Angela Jackson: The Novel as Luminous Web

[By Jerry W. Ward, Jr.]

It is not uncommon for writers to use many genres to provoke thought about historical time. It is unusual, however, to consider that the interplay of genres shapes our larger visions of time and life.

Reading a stanza from Angela Jackson’s poem “The Spider Tells Her Horror Stories”

Even I
have no sufficient howl.
Not enough thunder
in the cups of my eyes
To slit irises, let out
the barren spaces, the
besieged lives.

[[Dark Legs and Silk Kisses: The Beatitudes of the Spinners (Evanston, IL: Triquarterly Books, 1993), pp. 38-39]]

against, or in tandem with, her novel Where I Must Go, brings into being what Nathan A. Scott, Jr. described wonderfully in Visions of Presence in Modern American Poetry (Baltimore: The Johns Hopkins University Press, 1993). Echoing H. D. Lewis, Scott argued that the end toward which poetic art is devoted is the apprehension and disclosure of “the character of particular things in the starkness and strangeness of their being what they are” (2). Along with the recognition that it is quintessentially “poetic,” I Must Go brings the mystery of presence into our line of vision. Jackson’s novel is a luminous web. Once you enter the poetic architectonics of the web, you are caught in remembering the seductive discord between the popular culture in the 1960’s and the life-serious activities of the Civil Rights Movement and integration in higher education, of the rise of Black Studies and Black Power and Afrocentricity, and of Time’s sweeping of us all into modes of the post-whatever. The quality of remembering, need it be said, is directly dependent on whether you were there in the 1960’s or only born into consciousness in the late 1990s.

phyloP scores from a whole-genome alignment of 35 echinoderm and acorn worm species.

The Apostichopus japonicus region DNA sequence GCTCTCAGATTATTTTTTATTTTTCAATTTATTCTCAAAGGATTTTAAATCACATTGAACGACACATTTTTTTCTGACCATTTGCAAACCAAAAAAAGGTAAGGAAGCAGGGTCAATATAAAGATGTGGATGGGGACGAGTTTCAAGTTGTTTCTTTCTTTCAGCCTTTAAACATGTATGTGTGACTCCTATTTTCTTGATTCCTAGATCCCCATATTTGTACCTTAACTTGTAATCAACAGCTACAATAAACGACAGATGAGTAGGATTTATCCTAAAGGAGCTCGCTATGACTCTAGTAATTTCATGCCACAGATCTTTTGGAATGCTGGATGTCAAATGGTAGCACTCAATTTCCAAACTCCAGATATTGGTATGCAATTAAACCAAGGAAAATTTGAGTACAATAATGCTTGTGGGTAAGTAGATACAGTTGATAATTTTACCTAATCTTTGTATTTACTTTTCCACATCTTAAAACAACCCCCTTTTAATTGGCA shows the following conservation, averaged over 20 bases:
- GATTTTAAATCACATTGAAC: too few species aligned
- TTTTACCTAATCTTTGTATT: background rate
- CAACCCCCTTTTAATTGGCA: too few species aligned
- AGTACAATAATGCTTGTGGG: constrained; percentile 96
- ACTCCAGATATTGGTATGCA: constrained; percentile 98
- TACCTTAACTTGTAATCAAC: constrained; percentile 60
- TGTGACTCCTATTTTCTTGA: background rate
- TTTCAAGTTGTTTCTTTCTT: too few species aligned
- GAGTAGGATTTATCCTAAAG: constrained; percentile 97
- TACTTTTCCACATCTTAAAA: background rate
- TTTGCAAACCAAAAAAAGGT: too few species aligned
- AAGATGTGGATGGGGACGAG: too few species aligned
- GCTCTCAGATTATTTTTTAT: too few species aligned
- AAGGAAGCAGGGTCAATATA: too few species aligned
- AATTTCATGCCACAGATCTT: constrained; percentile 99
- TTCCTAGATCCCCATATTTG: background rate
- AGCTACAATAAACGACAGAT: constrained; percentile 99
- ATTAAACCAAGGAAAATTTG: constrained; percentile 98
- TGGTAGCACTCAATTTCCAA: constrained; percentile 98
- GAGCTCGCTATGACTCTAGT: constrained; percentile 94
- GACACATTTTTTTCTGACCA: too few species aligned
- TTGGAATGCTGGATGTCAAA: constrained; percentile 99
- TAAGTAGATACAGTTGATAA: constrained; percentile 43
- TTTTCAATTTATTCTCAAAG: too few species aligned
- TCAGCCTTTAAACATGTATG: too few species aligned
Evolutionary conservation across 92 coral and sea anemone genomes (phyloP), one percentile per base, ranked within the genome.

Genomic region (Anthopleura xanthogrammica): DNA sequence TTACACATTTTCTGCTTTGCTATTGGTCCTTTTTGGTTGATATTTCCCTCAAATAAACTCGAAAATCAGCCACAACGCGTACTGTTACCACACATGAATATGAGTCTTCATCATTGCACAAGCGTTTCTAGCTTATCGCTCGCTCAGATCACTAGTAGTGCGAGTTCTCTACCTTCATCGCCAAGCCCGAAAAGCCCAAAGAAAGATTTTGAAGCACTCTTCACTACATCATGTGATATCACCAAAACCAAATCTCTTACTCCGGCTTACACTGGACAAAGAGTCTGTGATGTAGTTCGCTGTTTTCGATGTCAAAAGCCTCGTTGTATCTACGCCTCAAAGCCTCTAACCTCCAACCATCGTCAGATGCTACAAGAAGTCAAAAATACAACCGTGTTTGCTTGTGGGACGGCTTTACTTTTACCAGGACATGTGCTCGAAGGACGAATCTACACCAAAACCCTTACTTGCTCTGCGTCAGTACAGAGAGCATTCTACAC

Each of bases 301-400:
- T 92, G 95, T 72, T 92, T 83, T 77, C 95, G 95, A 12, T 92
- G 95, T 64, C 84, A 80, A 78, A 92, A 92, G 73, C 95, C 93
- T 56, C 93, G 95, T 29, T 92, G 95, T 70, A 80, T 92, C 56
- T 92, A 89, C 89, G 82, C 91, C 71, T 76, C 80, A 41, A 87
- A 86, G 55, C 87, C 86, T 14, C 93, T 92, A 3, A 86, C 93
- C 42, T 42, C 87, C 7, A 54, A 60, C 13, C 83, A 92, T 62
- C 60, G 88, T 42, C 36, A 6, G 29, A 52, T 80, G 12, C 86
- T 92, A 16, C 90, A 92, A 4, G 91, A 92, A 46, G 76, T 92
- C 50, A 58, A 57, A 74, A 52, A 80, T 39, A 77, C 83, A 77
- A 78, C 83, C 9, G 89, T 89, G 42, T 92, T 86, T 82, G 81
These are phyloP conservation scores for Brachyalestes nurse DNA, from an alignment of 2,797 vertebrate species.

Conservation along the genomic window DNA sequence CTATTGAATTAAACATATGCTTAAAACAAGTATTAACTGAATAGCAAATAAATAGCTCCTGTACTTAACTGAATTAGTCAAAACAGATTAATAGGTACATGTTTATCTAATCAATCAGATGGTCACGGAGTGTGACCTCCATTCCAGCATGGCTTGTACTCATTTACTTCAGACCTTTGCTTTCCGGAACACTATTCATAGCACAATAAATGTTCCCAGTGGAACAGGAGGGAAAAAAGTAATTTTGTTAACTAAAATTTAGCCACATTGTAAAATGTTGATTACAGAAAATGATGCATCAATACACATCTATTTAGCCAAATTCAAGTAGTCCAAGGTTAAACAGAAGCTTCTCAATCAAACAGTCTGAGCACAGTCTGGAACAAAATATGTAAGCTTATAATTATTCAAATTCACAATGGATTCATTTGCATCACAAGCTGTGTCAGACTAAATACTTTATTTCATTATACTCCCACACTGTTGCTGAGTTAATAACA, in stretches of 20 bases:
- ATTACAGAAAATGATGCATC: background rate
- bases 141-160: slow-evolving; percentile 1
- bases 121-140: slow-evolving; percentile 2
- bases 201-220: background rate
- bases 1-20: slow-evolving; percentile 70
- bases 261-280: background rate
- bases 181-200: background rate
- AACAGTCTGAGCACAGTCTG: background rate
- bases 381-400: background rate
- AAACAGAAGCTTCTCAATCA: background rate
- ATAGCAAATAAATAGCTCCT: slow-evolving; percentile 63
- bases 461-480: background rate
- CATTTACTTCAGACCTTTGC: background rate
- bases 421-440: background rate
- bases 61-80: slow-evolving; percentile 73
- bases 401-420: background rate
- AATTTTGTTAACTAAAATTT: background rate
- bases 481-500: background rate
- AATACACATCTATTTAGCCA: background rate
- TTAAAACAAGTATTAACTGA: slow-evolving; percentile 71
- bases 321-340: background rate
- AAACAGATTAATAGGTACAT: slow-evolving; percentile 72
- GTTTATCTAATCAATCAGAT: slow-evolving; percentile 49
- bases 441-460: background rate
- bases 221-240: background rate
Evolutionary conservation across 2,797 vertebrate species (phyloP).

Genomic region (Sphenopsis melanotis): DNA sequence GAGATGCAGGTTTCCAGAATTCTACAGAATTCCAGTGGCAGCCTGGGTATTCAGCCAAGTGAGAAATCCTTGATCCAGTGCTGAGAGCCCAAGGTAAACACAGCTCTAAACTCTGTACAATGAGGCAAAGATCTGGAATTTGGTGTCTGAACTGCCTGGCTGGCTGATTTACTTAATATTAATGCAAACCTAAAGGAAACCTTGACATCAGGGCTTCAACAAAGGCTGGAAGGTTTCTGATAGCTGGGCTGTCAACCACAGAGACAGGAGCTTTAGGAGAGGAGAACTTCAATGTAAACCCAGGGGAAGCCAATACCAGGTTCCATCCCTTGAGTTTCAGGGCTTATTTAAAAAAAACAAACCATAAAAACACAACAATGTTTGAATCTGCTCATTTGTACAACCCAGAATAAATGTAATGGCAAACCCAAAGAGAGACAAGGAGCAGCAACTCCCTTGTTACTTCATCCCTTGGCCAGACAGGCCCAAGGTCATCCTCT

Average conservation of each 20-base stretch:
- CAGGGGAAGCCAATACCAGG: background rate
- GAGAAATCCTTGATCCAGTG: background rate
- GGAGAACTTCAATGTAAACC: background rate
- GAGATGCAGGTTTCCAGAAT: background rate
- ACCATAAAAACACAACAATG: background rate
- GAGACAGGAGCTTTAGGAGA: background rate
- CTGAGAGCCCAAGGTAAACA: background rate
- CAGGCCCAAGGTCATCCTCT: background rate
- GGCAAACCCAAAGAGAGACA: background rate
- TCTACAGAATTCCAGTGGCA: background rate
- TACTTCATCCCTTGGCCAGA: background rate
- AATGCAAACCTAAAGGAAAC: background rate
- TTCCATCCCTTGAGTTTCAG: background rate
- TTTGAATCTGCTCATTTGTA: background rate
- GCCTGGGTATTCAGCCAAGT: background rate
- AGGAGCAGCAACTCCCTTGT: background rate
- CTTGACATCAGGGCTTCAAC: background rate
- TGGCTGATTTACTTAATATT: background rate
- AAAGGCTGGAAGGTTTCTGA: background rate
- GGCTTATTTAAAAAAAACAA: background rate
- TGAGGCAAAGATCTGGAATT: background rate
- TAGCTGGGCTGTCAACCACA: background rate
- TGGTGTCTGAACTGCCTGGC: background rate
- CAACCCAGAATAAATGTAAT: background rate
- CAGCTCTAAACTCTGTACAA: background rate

The first-person narration Jackson uses in constructing a story about events at Eden University (substitute Northwestern University in your acts of discerning referentiality) obligates you to pay attention to the work of language in occasioning aesthetic experiences and in sponsoring perplexity about what you thought you understood about American and African American life in the last century. Jackson dislocates racially-marked certainty about the texture of urban experiences, education, and the properties of womanist thinking that has been baptized by Roman Catholic ideologies. Jackson is a poet and novelist who demands much of her readers. That fact may explain, in part, why Where I Must Go has not been anointed with rivers of praise and has received scant notice from those who canonize African American novels. Habitation in a luminous web requires labor and love.